I just read an article from 20SomethingFinance and really wanted to respond back. As I was typing up my response, my comment started getting too long, so I decided to create a blog post instead. The topic is about whether graduate degrees are worth the money.
From the recruiting and hiring perspective, here is how the employer perceives graduate education.
- Specialized degrees (like PhDs) will narrow you down, and sometimes will work in your disadvantage. Most graduate degrees (minus law and medicine) will lead you to a very general path, where you'll find your coworkers probably don't have a grad degree. I used to hire for Google, and whenever candidates coming from elite universities like Stanford, Berkeley, or MIT couldn't find job within the company, it was discouraging. Imagine spending 7 years of intensive academics/research and not being able to find a fit at your dream company. That being said, when you specialize and want to work in industry (versus in research/academia), be prepared to work on something that's outside of your dissertation. The lucky ones may find something within their realm of research, but that's typically a minority (I'm just setting expectations here).
- Having a graduate degree on your resume does not necessarily mean more money. A graduate degree without the right experience means almost nothing. If you have a masters, but have no internships or work experience, you are just as entry level as someone with a Bachelors.
- You can't bank on a graduate education to open up doors for you. Recruiters and employers aren't necessarily going to jump to hire you simply because you have a masters.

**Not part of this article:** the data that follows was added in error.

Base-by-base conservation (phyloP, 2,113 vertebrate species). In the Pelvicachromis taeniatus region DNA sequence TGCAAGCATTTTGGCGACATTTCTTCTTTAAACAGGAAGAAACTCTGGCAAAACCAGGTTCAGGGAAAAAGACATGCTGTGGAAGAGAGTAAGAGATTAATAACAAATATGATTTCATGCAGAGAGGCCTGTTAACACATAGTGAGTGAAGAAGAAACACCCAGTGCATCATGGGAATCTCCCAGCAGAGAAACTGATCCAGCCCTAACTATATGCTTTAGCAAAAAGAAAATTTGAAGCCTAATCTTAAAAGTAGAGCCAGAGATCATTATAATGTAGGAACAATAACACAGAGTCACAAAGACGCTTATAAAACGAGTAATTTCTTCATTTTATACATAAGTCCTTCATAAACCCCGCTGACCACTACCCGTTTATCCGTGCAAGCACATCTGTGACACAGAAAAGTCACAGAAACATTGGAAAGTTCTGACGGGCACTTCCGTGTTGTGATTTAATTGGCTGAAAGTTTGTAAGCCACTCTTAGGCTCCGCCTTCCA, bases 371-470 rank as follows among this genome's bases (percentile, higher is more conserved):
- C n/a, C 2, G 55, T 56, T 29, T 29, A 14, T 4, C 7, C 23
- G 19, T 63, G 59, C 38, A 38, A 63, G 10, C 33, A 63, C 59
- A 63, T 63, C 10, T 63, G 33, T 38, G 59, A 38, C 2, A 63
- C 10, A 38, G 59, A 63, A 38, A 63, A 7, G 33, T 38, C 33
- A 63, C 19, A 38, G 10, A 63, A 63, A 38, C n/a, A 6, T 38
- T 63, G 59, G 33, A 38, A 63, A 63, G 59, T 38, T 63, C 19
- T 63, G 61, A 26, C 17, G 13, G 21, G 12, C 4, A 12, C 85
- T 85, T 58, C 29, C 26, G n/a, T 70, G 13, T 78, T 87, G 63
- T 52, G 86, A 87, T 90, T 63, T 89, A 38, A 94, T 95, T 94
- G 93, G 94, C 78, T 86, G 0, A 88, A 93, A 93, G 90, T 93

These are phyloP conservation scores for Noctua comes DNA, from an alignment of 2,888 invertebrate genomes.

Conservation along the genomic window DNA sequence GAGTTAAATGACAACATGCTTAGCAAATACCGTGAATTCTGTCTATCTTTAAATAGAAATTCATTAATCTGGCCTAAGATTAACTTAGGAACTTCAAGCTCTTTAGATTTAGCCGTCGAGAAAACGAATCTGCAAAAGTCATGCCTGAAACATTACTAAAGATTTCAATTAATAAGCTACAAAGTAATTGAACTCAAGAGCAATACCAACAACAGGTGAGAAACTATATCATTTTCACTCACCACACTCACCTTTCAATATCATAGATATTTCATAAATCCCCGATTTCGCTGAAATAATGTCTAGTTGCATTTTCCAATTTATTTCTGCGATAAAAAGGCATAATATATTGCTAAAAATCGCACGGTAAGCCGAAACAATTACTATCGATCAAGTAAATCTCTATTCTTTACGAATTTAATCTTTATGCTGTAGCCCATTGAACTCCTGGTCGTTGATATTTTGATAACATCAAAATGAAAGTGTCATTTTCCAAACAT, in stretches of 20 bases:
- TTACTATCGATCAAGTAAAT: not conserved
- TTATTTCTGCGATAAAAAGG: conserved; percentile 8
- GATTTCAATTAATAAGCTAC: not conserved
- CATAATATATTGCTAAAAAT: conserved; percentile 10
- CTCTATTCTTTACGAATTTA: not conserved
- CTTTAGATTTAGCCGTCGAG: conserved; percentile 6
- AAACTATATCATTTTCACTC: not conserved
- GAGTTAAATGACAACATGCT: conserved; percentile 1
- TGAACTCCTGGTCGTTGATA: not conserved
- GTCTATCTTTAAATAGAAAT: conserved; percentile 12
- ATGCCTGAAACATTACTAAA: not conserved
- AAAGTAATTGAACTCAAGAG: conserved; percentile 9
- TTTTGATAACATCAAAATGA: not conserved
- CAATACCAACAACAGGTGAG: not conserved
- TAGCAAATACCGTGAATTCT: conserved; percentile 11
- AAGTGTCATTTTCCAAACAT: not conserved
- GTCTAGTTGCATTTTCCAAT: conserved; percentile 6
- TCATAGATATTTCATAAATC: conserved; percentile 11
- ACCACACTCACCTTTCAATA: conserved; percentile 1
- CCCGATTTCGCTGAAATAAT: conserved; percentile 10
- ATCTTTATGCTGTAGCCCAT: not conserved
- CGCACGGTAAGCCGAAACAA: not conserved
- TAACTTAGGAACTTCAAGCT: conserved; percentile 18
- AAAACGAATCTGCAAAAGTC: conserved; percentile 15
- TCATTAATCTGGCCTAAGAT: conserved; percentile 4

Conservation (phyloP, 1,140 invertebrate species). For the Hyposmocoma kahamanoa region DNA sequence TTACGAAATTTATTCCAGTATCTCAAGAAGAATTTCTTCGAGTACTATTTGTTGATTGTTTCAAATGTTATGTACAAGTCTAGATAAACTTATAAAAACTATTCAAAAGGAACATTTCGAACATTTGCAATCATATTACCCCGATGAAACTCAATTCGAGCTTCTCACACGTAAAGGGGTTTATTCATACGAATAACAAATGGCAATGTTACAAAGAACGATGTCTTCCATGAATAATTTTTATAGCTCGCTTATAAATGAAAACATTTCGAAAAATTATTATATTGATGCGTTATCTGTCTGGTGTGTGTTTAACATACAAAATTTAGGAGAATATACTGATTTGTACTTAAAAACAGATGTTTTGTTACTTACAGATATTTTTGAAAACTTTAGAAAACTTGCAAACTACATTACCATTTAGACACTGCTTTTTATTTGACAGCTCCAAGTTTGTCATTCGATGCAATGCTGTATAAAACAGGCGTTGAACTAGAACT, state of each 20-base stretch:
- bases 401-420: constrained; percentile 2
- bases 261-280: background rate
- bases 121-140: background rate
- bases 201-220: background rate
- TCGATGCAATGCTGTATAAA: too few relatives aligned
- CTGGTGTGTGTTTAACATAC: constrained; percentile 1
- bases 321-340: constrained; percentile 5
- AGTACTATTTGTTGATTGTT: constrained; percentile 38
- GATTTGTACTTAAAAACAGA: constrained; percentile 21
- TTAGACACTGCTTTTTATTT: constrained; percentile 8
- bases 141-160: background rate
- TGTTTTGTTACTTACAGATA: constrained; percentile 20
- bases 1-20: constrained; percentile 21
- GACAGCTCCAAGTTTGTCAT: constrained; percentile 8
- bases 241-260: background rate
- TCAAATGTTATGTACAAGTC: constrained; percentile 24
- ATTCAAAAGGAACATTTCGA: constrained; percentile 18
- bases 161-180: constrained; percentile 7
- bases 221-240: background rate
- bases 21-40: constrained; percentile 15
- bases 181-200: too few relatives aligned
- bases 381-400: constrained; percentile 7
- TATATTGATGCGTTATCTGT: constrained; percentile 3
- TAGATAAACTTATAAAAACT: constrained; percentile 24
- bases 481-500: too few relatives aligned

- You don't need to go to business school to learn to start a business. If you want to start a business, the best way to learn is to just do it.
Alright, so it sounds like I just went on a rant of why going back to school is a bad idea. If it's such a bad idea, then why am I going back to school? Why am I willing to invest 140K (sigh, I know) in getting an MBA?
Graduate school is a huge investment. For me personally, I know that if I'm going to spend THAT much money, then I'll need to miiiiiiiilk it as much as I can. Meaning, I better utilize all the resources that Duke will give me to the absolutely core. I'm willing to make this financial investment for a few reasons: grad school is going to give me a whole new level of intellectual capital that no one can take away from me. I might be able to self study basic business concepts on my own (which would forever), but in school, my learning curve is exponentially accelerated. More importantly, you go to graduate school for the social capital and experience. A graduate program allows you to diversify your network and perspective, along with give you access to people of the same intellectual and socioeconomic status. Bigger networks means access to more opportunity (but of course you'll still need to put in the work).
Overall, my advice to those deciding whether or not further their education is to really understand why they want the degree, and what they want to with it afterwards. Are you interested in getting a masters in say, history, because you just really love the subject, or because you want to make a life long career with that knowledge? Can you get your "dream job" without having that degree? Talk with people who are older and more experienced who have your dream job to get their perspective. Don't go to grad school because you want to make your parents happy, or because you think it's "the right thing to do." Do it because you absolutely know and believe that having that higher degree will lead you to the path you want.